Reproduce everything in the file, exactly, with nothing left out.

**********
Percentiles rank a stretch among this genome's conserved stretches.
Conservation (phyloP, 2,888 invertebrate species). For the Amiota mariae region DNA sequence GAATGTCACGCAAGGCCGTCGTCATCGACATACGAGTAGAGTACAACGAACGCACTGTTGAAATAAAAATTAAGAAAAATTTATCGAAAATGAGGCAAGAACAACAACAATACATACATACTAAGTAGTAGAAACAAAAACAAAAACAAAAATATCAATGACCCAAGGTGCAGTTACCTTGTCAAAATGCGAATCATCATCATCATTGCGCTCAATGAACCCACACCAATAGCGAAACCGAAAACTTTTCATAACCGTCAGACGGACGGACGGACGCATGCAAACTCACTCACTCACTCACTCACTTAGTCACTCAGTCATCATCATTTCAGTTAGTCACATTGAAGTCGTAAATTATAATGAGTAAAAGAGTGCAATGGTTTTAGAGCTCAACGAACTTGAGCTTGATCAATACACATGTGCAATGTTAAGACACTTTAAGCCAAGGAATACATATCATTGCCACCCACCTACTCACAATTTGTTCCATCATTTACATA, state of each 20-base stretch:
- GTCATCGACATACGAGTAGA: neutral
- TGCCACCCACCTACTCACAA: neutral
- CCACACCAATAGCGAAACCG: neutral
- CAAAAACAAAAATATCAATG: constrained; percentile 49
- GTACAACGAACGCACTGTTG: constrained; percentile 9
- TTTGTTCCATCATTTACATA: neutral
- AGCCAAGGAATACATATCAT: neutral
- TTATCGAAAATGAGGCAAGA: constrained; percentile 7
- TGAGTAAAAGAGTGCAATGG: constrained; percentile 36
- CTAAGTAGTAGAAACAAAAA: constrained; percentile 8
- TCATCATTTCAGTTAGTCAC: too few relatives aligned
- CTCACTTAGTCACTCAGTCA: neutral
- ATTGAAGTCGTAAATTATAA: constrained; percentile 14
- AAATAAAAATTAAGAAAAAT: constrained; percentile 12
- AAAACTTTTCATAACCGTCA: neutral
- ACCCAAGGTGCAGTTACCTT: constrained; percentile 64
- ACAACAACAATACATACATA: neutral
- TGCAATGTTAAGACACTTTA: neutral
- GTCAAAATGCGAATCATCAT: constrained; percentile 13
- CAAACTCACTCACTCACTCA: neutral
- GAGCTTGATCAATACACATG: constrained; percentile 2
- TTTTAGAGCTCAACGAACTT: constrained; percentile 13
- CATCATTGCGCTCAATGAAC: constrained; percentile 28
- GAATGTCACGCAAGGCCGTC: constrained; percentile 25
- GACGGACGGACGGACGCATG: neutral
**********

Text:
Percentiles rank a stretch among this genome's conserved stretches.
Conservation (phyloP, 2,888 invertebrate species). For the Amiota mariae region DNA sequence GAATGTCACGCAAGGCCGTCGTCATCGACATACGAGTAGAGTACAACGAACGCACTGTTGAAATAAAAATTAAGAAAAATTTATCGAAAATGAGGCAAGAACAACAACAATACATACATACTAAGTAGTAGAAACAAAAACAAAAACAAAAATATCAATGACCCAAGGTGCAGTTACCTTGTCAAAATGCGAATCATCATCATCATTGCGCTCAATGAACCCACACCAATAGCGAAACCGAAAACTTTTCATAACCGTCAGACGGACGGACGGACGCATGCAAACTCACTCACTCACTCACTCACTTAGTCACTCAGTCATCATCATTTCAGTTAGTCACATTGAAGTCGTAAATTATAATGAGTAAAAGAGTGCAATGGTTTTAGAGCTCAACGAACTTGAGCTTGATCAATACACATGTGCAATGTTAAGACACTTTAAGCCAAGGAATACATATCATTGCCACCCACCTACTCACAATTTGTTCCATCATTTACATA, state of each 20-base stretch:
- GTCATCGACATACGAGTAGA: neutral
- TGCCACCCACCTACTCACAA: neutral
- CCACACCAATAGCGAAACCG: neutral
- CAAAAACAAAAATATCAATG: constrained; percentile 49
- GTACAACGAACGCACTGTTG: constrained; percentile 9
- TTTGTTCCATCATTTACATA: neutral
- AGCCAAGGAATACATATCAT: neutral
- TTATCGAAAATGAGGCAAGA: constrained; percentile 7
- TGAGTAAAAGAGTGCAATGG: constrained; percentile 36
- CTAAGTAGTAGAAACAAAAA: constrained; percentile 8
- TCATCATTTCAGTTAGTCAC: too few relatives aligned
- CTCACTTAGTCACTCAGTCA: neutral
- ATTGAAGTCGTAAATTATAA: constrained; percentile 14
- AAATAAAAATTAAGAAAAAT: constrained; percentile 12
- AAAACTTTTCATAACCGTCA: neutral
- ACCCAAGGTGCAGTTACCTT: constrained; percentile 64
- ACAACAACAATACATACATA: neutral
- TGCAATGTTAAGACACTTTA: neutral
- GTCAAAATGCGAATCATCAT: constrained; percentile 13
- CAAACTCACTCACTCACTCA: neutral
- GAGCTTGATCAATACACATG: constrained; percentile 2
- TTTTAGAGCTCAACGAACTT: constrained; percentile 13
- CATCATTGCGCTCAATGAAC: constrained; percentile 28
- GAATGTCACGCAAGGCCGTC: constrained; percentile 25
- GACGGACGGACGGACGCATG: neutral